Also, The North didn't rebel on it's own.

    If I recall, it went something like this.

    Regar Targeryan "Steals" Lyanna Stark (Betrothed to Robert Baratheon), Mad King Ares kills Ned's father and brother.
    So, Ares has now angered the Starks and the Baratheons, so there go the North and the Stormlands. Meanwhile, the Starks are bound to the Tullys by marriage, so the Riverlands also rebel. Jon Arryn raised Ned and Rob (And may be tied to the Tullys by marriage as well, I'm not sure when he was married to Lyssa), so the Vale gets in on the conflict.
    Technically, Ned has more cause (a stolen sister, dead brother, dead father), but he's unambitious, so Robert (stolen fiancee) takes the lead.
    This leaves the Westerlands (Lannister), Dorne (Martell), the Iron Islands (Greyjoy), and the Reach (Tyrell) as loyalists. I'm assuming the Ironmen didn't actually contribute very much, even if they didn't actually join the rebellion.

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    Default Re: What are the problems with the "A song of ice and fire" series?

    They did rebell on their own, just later. They probably thought that Robert was a weak King, and everyone else was weakened from civil war, so they could go back to their raiding ways. Robert was King already when that happened, and he and Ned put them down. That's why Theon Greyjoy, the last male heir of Greyjoy, is Stark's ward.
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    Quote Originally Posted by Palanan View Post
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    Default Re: What are the problems with the "A song of ice and fire" series?

    The Lannisters also didn't contribute a lot to putting down Robert's rebellion. Tywin was in a sulk about being demoted from hand and the whole Jaime situation. Highgarden, Kings Landing, the Dragon Stones and Dorne are the loyalist strongholds, with the Vale, Riverlands and Stormlands being the main battlegrounds.
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    Default Re: What are the problems with the "A song of ice and fire" series?

    My major problem is the way the setting results in the frequent Deaths of, and failures of, major characters. Who I like. One or two is good, but it seems too frequent for my tastes.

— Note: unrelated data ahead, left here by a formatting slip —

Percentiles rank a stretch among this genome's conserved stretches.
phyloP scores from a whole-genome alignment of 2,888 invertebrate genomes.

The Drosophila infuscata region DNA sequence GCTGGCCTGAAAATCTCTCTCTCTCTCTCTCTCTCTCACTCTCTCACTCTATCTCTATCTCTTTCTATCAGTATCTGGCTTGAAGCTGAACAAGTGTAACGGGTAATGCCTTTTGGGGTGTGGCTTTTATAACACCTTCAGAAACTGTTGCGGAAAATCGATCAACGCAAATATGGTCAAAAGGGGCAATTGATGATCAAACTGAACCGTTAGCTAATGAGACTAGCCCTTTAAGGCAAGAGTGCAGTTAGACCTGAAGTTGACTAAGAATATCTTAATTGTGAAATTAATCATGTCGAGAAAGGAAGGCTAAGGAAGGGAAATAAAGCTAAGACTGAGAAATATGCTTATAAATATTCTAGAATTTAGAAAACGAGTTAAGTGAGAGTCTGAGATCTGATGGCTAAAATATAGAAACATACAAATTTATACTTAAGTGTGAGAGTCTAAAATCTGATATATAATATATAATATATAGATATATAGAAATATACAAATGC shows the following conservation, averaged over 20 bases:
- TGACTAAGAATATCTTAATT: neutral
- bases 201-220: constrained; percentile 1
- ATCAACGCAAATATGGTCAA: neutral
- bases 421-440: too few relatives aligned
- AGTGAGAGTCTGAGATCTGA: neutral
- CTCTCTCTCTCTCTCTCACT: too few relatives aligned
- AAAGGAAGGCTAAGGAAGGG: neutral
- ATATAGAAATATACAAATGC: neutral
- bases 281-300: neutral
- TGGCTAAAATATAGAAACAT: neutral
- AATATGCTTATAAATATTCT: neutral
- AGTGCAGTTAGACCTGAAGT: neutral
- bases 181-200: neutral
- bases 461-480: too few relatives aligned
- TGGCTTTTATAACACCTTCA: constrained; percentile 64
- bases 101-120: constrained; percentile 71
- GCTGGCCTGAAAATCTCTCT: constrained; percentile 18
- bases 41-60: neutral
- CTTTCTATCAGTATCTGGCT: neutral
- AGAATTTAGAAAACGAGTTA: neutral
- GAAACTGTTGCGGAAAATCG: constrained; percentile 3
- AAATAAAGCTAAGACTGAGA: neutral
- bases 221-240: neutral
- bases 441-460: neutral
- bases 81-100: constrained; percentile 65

But then, this is just my own opinion.
    Yeah, thats the main reason for why i stopped reading it as well.
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    Default Re: What are the problems with the "A song of ice and fire" series?

    Quote Originally Posted by lord_khaine View Post
    Yeah, thats the main reason for why i stopped reading it as well.
    In regards to them all being dead....
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    We still have Jon, Sansa, Arya, Bran, and Rickon. So, the only Starks who actually are dead are Ned, Robb, and Catelyn (and her only kinda). Plus with recent events in the North, i.e. Manderly, Glover, and Davos's scheme it could get pretty interesting.... the North Remembers!!!!


    Also, Dany and Tyrion are probably my two favorite characters.
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    Default Re: What are the problems with the "A song of ice and fire" series?

    I really can't add too much to the previous mentions... I'll mostly support the pacing problems and the overly cynical tone. Though the pacing is still decent in the early stories I say in 4 and 5 it's... it's like he just tries to drag it out to make more money? I don't know...
    And the tone... I guess it became apparent from the beginning but sometimes it's really grating. But I'll say this is mostly a matter of personal preference.

    Then again, I really like the characters and I'm always way too curious how a story ends.
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    Quote Originally Posted by Seerow View Post
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    This theory is pretty common and also ties in well with the Mummer's Dragon mentioned in Dany's visions from the House of Undying.